I have taken first year Greek three times. I had to retake the class, not because I failed, but because I forgot everything I learned the first time, and the second time, and almost the third time.
The first time I took first-year Greek was at Moody Bible Institute. Then, when I entered the Master of Divinity Program at Denver Seminary, I barely missed the required 70% on the entrance exam, and so had to retake first year Greek again. A few years later, I decided to do a refresher course on Greek, and took first-year Greek from the Grace Evangelical School of Theology. Later, upon entering Dallas Theological Seminary, I studied first-year Greek for six months on my own so I could pass the entrance exam, which I did by the slimmest possible of margins. I needed a 70%, and got a 69.5%, which the professor graciously rounded up to 70%.
So it was with great excitement that I recently read Keep Your Greek by Constantine Campbell. If I ever want to enter a Ph.D. program, I will have to know Greek, and I do not want to take first-year Greek again.
But it’s not just that. Greek is a valuable tool for reading and studying Scripture, and as I write books and Bible Commentaries, I would like to be able to maintain my knowledge of Greek (I would like to maintain my Hebrew also, but that’s another story).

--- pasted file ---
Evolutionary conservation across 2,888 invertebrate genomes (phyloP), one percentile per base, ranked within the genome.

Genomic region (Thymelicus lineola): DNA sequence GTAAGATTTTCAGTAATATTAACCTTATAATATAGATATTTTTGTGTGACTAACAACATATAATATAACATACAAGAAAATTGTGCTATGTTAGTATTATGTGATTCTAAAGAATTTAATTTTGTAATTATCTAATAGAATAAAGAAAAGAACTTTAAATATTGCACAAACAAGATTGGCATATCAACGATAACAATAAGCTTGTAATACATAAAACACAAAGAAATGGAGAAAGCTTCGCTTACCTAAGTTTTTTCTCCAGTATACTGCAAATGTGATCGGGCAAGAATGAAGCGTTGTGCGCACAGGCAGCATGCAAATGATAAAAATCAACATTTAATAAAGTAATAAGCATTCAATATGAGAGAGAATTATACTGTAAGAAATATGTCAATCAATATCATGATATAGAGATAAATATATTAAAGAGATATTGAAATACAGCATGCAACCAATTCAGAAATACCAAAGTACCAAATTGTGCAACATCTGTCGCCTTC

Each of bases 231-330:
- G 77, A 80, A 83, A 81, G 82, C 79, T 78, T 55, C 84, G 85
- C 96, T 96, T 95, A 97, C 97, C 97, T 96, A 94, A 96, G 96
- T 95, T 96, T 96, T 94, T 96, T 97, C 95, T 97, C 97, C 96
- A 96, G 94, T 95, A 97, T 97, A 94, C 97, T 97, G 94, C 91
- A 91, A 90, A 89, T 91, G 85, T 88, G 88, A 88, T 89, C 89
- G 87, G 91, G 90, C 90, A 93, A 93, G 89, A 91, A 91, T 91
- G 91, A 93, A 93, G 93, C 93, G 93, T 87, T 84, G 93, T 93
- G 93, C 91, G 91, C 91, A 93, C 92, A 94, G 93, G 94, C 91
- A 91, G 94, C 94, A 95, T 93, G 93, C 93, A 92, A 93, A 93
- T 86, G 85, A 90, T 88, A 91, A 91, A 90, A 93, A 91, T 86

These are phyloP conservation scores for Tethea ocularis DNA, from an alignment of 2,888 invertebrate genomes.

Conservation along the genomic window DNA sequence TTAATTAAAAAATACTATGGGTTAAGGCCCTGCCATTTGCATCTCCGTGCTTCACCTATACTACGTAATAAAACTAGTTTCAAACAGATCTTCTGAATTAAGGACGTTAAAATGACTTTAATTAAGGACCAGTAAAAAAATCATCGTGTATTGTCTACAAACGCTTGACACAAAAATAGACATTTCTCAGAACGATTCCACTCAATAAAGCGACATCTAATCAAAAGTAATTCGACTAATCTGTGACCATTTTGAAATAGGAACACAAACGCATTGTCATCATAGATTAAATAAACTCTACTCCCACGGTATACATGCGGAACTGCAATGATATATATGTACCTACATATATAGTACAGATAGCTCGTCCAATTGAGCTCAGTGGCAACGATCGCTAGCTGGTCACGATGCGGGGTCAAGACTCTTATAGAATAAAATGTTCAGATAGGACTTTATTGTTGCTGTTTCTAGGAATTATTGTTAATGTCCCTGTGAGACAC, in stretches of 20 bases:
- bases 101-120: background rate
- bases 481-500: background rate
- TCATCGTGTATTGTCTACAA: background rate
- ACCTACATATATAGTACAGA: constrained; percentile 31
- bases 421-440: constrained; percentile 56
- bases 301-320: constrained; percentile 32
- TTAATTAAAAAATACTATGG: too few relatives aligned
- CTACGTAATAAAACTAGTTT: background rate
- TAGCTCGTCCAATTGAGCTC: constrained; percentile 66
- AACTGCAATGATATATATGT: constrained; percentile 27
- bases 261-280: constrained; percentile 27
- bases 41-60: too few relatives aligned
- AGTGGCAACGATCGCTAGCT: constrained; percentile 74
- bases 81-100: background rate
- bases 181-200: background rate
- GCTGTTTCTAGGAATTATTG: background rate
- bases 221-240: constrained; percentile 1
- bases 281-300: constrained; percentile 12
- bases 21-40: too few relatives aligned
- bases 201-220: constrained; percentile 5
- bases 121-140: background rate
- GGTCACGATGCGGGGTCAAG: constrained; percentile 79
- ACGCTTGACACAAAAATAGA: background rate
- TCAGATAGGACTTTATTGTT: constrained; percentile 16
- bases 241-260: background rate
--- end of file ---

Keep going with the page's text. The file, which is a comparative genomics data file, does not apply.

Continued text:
Keep Your Greek provides ten short chapters on simple tips and daily exercises for maintaining your knowledge of Greek. Ultimately, it comes down to simply using Greek every day, and not relying on crutches like interlinears and Bible Software.
One of the things I found most fascinating about this book, is the connection it made with the author’s blog. Professor Campbell writes at ReadBetterPreachBetter.com. The chapters are based on blog posts he wrote there, and every chapter includes a selection of comments that readers made on the posts. I love this idea, and think that as eBooks gain popularity, we will see more and more of such interaction between books and blogs.
If you want to maintain your Greek, I highly recommend this book. I, for one, will be implementing several of Campbell’s suggestions.
Chris M says
I always thought I might have better retained my University Greek if only cereal boxes came in English and Greek instead of English and French (as they do here in Canada). Alas, I would probably have to start over again too.
Jeremy Myers says
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